AMCA, which is just over a year old, “seeks to track the investment results of an index composed of U.S. companies exhibiting higher domestic sales as a proportion of the company’s total sales relative to other large- and mid-capitalization U.S. equities,” according to iShares.
AMCA targets the Russell 1000 Pure Domestic Exposure Index and pares the Russell 1000 universe down to just over 400 stocks. The rub with a strategy like this, which is so heavily focused on stocks generating big chunks of revenue within the U.S., is that it lacks exposure to export-driven sectors such as energy and technology. That can be a drag when those sectors are performing well as is the case this year.
Still, AMCA is one of the best ETFs to consider in the current environment due to the domestic focus of the financial services and healthcare sectors — two groups that combine for over 38% of this ETF’s roster.
iShares U.S. Insurance ETF (IAK)
Source: Pictures of Money via Flickr
Expense Ratio: 0.43%
The financial services sector has a heavy domestic tilt, but the group is disappointing this year even as interest rates rise. Among the best ETFs tracking the sector this year are insurance funds. Yes, the iShares U.S. Insurance ETF (NYSEARCA:IAK) is up just 1.25%, but that is good enough to make it one of the better financial services fund this year.
IAK targets the Dow Jones U.S. Select Insurance Index and holds 62 stocks, many of which are highly dependent upon the U.S. as their primary revenue stream. IAK is one of the best ETFs for the current environment because for multiple reasons, including dividend growth potential and the tendency of insurance stocks to perform well when interest rates rise.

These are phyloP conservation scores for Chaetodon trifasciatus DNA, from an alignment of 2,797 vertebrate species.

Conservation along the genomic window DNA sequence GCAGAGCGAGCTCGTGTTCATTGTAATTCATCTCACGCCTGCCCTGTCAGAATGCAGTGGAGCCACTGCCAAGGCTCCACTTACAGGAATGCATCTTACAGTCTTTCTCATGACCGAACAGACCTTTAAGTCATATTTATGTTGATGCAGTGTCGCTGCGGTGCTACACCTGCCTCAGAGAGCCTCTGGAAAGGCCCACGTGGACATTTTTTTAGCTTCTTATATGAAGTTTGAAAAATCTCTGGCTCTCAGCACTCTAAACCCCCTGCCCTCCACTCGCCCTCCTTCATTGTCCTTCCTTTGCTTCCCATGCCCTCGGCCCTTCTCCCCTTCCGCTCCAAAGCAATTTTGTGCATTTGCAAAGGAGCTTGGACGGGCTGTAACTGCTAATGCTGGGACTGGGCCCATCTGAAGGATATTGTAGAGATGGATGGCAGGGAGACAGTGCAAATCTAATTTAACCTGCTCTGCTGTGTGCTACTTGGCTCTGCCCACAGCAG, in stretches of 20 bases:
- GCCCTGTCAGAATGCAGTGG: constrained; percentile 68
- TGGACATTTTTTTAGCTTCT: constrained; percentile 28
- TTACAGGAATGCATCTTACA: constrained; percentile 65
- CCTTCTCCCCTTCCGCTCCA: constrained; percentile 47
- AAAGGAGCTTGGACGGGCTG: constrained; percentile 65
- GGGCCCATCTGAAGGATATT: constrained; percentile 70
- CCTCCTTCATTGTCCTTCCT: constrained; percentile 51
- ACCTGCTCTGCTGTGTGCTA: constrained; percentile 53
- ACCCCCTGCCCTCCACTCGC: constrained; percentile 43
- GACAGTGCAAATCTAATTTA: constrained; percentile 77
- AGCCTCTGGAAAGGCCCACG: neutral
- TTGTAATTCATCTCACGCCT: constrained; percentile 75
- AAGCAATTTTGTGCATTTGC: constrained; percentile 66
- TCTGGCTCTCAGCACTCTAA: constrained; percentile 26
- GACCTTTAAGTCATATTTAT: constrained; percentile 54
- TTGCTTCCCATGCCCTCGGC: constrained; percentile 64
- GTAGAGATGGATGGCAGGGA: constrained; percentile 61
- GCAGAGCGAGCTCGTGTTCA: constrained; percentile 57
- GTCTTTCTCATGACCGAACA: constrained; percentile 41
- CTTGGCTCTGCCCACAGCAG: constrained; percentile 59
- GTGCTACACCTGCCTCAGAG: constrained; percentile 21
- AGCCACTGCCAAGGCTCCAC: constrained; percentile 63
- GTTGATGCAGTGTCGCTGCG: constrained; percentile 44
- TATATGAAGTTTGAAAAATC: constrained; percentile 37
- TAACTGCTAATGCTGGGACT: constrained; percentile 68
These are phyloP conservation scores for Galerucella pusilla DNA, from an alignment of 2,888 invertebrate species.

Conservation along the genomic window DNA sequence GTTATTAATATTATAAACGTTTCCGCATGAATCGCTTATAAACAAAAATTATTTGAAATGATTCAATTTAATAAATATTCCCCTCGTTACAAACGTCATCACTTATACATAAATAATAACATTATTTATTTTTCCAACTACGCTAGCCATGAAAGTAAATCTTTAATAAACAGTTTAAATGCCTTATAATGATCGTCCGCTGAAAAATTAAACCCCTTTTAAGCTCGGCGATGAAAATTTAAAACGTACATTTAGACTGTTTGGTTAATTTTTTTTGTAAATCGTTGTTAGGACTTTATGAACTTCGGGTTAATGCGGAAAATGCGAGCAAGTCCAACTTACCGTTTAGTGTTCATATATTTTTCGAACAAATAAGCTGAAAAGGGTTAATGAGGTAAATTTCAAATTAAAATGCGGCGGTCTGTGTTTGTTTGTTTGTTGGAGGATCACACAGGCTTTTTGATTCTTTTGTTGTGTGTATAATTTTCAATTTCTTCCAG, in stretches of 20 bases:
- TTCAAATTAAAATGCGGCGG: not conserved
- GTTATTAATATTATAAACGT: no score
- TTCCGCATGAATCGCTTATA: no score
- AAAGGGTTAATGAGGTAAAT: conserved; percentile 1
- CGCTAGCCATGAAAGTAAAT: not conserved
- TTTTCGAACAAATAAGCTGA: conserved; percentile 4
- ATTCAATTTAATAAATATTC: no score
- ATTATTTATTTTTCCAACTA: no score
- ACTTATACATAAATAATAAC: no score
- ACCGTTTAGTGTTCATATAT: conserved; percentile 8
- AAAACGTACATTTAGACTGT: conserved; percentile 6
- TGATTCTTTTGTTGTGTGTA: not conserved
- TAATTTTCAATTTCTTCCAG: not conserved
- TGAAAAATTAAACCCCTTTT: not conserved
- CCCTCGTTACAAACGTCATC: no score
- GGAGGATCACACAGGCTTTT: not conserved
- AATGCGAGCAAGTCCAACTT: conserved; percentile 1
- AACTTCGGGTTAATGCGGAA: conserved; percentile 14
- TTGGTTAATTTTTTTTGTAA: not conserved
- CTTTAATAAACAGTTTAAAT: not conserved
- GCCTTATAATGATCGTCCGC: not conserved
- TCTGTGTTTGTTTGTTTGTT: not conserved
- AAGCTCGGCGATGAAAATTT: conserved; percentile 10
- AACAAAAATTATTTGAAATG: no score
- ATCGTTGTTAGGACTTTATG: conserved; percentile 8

This insurance ETF also showed its mettle following Hurricane Florence. Hurricane season can be a drag on insurance ETFs, but IAK has traded modestly higher over the past month.
iShares Core S&P Small-Cap ETF (IJR)
Expense Ratio: 0.07%
As noted earlier, small-cap funds are among the best ETFs to own for investors looking to increase portfolios’ domestic exposure. The iShares Core S&P Small-Cap ETF (NYSEARCA:IJR) is one of the largest and least expensive small-cap ETFs on the market.
Equally as important is IJR’s tilt toward sectors that in the small-cap space, are heavily domestically oriented, including financial services and healthcare. Those sectors combine for over 29% of IJR’s weight. Throw in a nearly 20% weight to industrial stocks and IJR cements its status as a cost-effective avenue to domestic equity exposure.
“The small cap financials generate about 95% of revenues from the U.S., 17% more than the large cap financials,” said S&P Dow Jones Indices. “The result is the small cap premium in financials is 10.6% year-to-date through July 26, 2018. While all 3 industry groups of the small cap financials outperformed their large cap counterparts, the small diversified financials outperformed most by 13.5%, just ahead of the small cap outperformance by insurance of 12.8%, and more than the 8.4% premium of small banks.”
As of this writing, Todd Shriber did not hold a position in any of the aforementioned securities.